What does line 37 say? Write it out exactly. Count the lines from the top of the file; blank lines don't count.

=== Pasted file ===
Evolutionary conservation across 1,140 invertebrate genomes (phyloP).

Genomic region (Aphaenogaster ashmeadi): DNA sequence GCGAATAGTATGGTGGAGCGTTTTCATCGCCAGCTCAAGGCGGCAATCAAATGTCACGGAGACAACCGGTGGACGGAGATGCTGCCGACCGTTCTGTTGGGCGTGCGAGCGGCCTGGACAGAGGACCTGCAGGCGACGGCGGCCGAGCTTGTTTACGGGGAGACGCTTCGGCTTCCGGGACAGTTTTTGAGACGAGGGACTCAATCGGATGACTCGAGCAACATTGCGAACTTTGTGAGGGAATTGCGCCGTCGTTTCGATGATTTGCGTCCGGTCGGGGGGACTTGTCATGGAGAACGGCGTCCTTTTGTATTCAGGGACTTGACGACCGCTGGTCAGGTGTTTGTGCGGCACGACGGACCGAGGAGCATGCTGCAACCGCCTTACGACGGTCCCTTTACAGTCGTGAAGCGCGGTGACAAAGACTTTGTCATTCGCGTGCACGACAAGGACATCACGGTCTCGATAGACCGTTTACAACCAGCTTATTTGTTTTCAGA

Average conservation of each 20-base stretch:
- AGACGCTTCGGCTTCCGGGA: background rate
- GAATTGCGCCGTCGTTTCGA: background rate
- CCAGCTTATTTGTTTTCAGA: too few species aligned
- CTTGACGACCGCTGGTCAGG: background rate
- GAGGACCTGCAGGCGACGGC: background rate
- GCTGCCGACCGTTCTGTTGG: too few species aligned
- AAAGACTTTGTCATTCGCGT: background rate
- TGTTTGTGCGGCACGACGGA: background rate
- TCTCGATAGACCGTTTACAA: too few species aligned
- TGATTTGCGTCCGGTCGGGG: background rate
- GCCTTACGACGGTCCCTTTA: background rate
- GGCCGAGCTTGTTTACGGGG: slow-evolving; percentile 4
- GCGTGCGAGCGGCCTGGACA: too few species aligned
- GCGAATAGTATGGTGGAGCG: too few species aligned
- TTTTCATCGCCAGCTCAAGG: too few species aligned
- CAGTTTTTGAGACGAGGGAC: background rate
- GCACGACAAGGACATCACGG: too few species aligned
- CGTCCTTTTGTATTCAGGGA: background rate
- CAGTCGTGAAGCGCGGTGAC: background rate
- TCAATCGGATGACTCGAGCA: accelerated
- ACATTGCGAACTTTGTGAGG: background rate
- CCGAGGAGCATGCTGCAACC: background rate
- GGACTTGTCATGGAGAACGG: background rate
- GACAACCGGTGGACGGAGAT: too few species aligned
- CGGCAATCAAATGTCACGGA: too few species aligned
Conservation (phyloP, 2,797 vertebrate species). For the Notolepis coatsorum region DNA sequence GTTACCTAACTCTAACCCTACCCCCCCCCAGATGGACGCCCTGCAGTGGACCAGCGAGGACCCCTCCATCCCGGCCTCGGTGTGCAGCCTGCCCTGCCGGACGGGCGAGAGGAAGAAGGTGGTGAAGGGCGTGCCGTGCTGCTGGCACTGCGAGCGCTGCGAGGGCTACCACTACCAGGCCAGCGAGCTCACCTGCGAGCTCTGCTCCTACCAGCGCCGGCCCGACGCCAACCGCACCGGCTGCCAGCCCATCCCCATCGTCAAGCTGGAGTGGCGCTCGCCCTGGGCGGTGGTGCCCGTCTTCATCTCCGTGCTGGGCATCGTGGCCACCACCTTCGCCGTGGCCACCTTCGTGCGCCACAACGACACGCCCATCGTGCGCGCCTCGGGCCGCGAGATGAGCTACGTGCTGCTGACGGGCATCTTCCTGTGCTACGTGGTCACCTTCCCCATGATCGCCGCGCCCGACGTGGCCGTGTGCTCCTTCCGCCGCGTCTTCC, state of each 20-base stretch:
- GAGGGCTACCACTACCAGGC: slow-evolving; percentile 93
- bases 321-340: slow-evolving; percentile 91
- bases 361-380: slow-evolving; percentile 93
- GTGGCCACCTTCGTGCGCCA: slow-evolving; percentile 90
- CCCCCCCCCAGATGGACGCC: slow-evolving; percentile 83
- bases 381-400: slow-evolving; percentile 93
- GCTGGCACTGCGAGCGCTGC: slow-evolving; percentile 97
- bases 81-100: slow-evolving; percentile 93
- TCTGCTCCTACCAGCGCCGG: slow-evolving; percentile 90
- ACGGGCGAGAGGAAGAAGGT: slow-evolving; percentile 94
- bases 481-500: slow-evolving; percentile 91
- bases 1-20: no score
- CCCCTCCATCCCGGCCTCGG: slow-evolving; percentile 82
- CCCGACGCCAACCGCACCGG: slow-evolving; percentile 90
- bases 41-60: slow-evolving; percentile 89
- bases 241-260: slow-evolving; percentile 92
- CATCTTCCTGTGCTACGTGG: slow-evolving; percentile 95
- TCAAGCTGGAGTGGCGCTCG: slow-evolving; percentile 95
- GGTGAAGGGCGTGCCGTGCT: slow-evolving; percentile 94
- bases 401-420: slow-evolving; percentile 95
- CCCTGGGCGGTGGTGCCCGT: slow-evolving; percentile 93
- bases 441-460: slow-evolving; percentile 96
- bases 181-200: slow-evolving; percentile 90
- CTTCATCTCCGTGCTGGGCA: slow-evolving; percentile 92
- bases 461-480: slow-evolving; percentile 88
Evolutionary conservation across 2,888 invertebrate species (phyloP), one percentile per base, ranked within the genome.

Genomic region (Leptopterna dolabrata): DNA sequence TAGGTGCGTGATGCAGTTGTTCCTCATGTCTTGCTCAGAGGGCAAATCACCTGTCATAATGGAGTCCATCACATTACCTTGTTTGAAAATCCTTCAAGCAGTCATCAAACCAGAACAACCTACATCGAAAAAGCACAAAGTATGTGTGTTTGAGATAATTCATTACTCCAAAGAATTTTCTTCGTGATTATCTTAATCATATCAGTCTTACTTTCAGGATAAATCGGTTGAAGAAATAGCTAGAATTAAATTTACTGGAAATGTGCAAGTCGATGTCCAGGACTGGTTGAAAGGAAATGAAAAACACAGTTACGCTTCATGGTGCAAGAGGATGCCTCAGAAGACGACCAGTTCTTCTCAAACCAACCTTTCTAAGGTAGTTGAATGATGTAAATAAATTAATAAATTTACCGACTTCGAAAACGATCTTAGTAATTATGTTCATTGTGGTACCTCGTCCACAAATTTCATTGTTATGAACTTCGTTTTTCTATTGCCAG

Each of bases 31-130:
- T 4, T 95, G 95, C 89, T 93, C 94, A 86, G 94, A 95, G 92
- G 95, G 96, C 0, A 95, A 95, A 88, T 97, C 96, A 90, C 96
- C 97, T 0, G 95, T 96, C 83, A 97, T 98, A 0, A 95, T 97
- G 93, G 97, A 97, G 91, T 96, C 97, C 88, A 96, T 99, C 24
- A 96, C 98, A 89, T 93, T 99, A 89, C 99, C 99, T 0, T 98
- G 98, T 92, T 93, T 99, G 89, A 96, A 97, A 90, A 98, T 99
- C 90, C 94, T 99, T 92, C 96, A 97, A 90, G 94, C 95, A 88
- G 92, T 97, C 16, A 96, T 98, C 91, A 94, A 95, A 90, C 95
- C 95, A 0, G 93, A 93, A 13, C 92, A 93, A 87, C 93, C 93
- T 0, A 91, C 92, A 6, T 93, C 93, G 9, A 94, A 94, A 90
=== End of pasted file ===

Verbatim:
- bases 81-100: slow-evolving; percentile 93